Granted, it is more difficult to keep track of growing animals than inanimate objects. My "beefsteak" could have wandered over more than one country border as a cow-calf operator sold his stockers and the stockers ended up in feedlots. In fact, one of the points of contention during the debate on the 2002 Farm Bill was the question of Country of Origin Labeling (COOL). Some Senators wanted it in and the House leadership did not want to touch it with a 10-foot pole. Some cattle producers saw COOL as the savior of U.S.-raised-and-processed meat while others declared that the legislation would significantly raise costs, putting them as a disadvantage with respect to importers. In the end COOL provisions were included in the bill that was signed into law.
The COOL provisions cover "muscle cuts of beef, lamb, and pork; ground beef, ground lamb, and ground pork; farm-raised fish and shellfish; wild fish and shellfish; perishable agricultural commodities; and peanuts." For this article, I wish to focus on beef lamb and pork. The label "United States country of origin" can only be used "if the product is from an animal that was exclusively born, raised, and slaughtered in the United States."
The definition is clear enough. The question is how to track the millions of head of cattle, lamb and swine through the production, slaughter and marketing process so that U.S. products can be identified. A recent report, "Country of origin labeling: A legal and economic analysis," from the International Agricultural Trade Policy Center IATPC at the University of Florida identified three means of tracking animals.
The most comprehensive system that would provide nearly absolute certainty of where the meat comes from is to require third party verification. Third party verification would require record keeping at every step of the process and proof would have to be provided to third party entities to verify that the animal was born, raised and slaughtered in the United States. The critics of COOL are correct when they argue that this system would impose an onerous burden on producers, retailers, and processors alike. This is the system that the critics use for calculating the cost of the program.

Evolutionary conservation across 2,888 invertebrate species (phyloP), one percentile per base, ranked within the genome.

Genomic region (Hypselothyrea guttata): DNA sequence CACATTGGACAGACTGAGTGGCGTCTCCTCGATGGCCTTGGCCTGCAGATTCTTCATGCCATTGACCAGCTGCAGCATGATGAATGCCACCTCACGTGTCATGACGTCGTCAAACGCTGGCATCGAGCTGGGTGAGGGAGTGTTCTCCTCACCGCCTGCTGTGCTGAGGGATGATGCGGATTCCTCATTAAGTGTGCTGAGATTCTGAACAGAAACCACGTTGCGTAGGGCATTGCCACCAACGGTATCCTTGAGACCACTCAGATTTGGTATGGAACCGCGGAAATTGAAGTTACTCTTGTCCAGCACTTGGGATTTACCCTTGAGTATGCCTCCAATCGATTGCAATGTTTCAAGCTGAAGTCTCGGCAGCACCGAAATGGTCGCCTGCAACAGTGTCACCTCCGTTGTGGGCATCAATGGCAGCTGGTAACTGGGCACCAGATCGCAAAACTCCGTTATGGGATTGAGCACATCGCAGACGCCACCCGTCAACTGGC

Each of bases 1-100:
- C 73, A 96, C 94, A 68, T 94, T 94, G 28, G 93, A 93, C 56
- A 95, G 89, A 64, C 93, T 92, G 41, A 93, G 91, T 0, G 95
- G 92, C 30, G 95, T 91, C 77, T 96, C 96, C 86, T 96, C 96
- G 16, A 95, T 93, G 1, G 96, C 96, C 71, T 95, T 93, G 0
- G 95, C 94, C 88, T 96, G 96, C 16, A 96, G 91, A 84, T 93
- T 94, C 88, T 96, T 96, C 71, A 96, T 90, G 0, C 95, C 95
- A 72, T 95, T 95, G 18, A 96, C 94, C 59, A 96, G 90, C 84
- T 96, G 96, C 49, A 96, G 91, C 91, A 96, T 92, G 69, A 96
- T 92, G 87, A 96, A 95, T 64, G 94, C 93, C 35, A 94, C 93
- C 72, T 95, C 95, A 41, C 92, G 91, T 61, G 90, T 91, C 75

A less intrusive system of determining which animals and meat products qualify for the "United States country of origin" label is to use a self-verification rule in which each party in the chain of commerce certifies to the next the origin of the animal or resulting product. This system is, in principle, similar to the self-verification process by which the government collects income tax. Under this system it would not be necessary to verify the truthfulness of every transaction.
The simplest system is known as the "presumption of U.S. origin rule." Under this system all livestock is presumed to be of U.S. origin unless it carries a mark from another country. Existing regulations cover most of the animals and meat brought into the U.S. from another country. According to the IATPC report, new processes would have to be put in place for only 1.7 percent of all sheep and lambs and 0.6 percent of all cattle and calves. No new regulations would have to be put in place for swine.
While the separation of U.S. meat from the non-U.S. product might require some additional work on the part of the processor, it is similar to the process they now use for grade separations and certification programs like that used for Angus beef.
Just as I do not require an affidavit of proof that my grill was made in the U.S., I personally wouldn't need one for my beefsteak either. If it is possible to tag onto existing systems that already mark meat brought into the country to distinguish U.S. and non-U.S. beef at the retail counter, that's good enough for me and, according to the seasoned lawyers who co-authored the IATPC report, such an operation would be in full compliance with both the COOL legislation and current international trade obligations.
Daryll E. Ray holds the Blasingame Chair of Excellence in Agricultural Policy, Institute of Agriculture, University of Tennessee, and is the Director of UT's Agricultural Policy Analysis Center.